Bristol Zoo closure: How do you move a zoo? The operation to find homes for 10,000 animals

  • Watch: The huge operation to move Bristol Zoo

Bristol Zoo will close its doors for the final time this weekend after 186 years at its Clifton site.

Staff at the iconic zoo say they are now "ready to go into overdrive" as they look to re-home its 10,000 animals.

The zoo - which is the fifth oldest in the world - will close for good at 5.30pm on September 3.

While some of its 250 species have already been moved to new homes - some will spend another 18 months living in their Clifton enclosures.

The Bristol Zoo site in Clifton is eventually set to be transformed into housing, while new enclosures will be built at the Wild Place Project in South Gloucestershire ready for it to be turned into the new Bristol Zoo in 2024.

"It's all hands on deck," said animal registrar Laura Graham.

"Everyone is going to work really hard, all the team we have here - the vets, the keepers, the curators, just to make sure we get these animals moved onto their new homes as quickly and as efficiently as possible.

"We've been part of a lot of endangered species programmes for many years so we've always moved animals. As soon as we found out the zoo was closing, so for over a year now, our curators have been working very hard finding new homes for the animals, calling up other zoos."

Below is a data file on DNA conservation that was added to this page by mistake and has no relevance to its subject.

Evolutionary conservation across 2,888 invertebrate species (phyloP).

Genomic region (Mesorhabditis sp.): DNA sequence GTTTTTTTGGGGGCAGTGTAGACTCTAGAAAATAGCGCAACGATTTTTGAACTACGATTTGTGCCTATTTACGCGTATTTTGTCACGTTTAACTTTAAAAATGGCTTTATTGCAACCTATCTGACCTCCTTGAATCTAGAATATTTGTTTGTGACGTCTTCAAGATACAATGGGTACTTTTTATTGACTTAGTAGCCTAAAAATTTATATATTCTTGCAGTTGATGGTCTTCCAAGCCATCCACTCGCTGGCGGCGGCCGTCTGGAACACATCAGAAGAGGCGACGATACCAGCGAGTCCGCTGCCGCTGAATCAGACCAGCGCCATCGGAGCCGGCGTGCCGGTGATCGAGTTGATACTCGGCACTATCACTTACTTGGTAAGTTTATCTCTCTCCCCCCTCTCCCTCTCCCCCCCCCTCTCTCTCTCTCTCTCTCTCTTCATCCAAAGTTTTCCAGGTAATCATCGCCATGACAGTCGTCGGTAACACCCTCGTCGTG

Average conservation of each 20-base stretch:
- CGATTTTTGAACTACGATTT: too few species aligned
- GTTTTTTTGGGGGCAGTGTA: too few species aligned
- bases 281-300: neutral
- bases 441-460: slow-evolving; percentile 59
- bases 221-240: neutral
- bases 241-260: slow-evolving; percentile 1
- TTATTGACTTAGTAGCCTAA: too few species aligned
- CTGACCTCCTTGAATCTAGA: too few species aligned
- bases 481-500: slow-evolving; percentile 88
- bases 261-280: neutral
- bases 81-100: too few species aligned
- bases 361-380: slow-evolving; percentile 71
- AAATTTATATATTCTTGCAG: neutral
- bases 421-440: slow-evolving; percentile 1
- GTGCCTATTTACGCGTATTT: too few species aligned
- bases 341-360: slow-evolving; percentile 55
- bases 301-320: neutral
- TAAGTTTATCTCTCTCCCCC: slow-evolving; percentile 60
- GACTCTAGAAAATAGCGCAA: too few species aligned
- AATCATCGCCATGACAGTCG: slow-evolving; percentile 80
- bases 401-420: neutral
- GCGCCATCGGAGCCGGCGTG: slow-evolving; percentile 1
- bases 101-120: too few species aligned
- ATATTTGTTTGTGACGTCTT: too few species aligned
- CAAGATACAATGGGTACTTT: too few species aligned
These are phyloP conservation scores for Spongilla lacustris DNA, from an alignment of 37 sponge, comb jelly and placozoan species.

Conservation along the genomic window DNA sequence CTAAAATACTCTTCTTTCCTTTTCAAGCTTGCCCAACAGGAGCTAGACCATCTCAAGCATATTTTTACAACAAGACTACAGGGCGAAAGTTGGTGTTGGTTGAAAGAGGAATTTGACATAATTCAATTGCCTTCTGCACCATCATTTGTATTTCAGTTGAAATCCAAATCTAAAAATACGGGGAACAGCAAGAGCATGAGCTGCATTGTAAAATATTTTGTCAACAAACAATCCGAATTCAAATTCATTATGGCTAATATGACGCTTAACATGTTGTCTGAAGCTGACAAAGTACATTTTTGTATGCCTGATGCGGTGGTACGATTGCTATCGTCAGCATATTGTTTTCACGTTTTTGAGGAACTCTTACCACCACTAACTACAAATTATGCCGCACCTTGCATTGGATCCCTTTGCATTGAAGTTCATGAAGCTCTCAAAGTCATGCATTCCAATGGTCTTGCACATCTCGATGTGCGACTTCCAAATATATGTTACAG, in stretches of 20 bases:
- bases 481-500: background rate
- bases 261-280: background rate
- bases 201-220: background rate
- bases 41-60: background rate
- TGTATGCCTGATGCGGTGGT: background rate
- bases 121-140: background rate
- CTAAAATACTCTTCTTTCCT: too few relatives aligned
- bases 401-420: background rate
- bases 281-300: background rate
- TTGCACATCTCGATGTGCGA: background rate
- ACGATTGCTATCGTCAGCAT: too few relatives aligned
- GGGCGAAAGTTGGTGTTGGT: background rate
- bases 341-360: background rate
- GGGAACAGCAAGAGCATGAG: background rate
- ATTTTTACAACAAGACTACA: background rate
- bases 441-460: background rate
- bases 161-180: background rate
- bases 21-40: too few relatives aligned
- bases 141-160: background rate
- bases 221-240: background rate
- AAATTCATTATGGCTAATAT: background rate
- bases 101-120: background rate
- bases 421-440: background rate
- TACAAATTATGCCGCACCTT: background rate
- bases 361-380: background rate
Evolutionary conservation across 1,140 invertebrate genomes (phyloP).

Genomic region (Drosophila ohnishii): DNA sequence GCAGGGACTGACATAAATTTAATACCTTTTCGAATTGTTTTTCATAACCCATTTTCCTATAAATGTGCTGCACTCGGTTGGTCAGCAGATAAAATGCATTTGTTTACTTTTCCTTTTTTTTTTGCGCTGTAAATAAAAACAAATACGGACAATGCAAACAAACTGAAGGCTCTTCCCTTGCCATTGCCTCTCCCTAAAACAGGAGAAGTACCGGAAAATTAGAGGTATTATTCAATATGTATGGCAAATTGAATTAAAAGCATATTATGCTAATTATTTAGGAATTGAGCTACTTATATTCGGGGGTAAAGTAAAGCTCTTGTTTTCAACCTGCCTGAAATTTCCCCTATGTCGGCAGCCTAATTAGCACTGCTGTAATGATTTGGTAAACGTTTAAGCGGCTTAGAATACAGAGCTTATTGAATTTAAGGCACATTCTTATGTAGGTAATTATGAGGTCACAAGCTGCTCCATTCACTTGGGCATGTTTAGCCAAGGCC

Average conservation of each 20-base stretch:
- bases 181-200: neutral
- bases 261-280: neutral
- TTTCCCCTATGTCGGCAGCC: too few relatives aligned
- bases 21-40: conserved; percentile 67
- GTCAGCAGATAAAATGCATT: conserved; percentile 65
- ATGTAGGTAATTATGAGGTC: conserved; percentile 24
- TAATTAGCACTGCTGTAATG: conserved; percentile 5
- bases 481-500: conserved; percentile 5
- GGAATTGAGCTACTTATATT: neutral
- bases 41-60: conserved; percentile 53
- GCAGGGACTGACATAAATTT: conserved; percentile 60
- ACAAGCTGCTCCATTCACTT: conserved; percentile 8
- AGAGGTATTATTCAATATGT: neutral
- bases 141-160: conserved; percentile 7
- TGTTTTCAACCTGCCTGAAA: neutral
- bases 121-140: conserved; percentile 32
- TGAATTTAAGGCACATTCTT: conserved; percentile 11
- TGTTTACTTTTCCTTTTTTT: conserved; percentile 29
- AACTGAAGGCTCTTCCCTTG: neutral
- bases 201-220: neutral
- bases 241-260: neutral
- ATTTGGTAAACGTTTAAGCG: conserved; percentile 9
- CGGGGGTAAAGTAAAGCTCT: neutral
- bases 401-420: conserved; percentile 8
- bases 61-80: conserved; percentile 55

A few calls from the public to take on the care of some animals have been politely refused.

Helen the giant tortoise will be moving to Jersey Zoo Credit: ITV News

Computers teaming with spreadsheets, even Facebook-style profile pages, have been set up to pair the right animal with the right destination.

The gorillas, led by silverback Jock, will be transferred to the Wild Place Project alongside the lemurs and red pandas. Black rhinos will also live at the new zoo.

But the new zoo will focus on conservation and preserving endangered species - so there is not room for all of its current animals.

The giant tortoises are going to Jersey Zoo, its flamingoes will have a new home in Yorkshire and the Visayan Warty pigs, Elvis and Polly, are heading to Edinburgh Zoo.

The aye-ayes, will go to Dublin while various fish will be heading to London Sealife and Chester Zoo.

Others are heading overseas - including Rhinoceros Iguana, Alice - once her post-Brexit paperwork has been completed.

Rhinoceros Iguana Alice is off to Hungary - once the paperwork is sorted Credit: ITV News

All animals need pre-departure health checks. In the case of the pigs, that means sedation and even blindfolds and earplugs to allow the vets to check them over.

Head of veterinary services Dr Michelle Barrows has operated on everything from gorillas to crayfish in a cramped upstairs theatre in a corner of the Clifton site.

"Obviously I'll be sad to see animals go," she said. "We know they're going to very good homes but it is sad."

But she said it's "exciting" that the new zoo will include a purpose-built vet hospital with a bit more space to deal with the larger animals.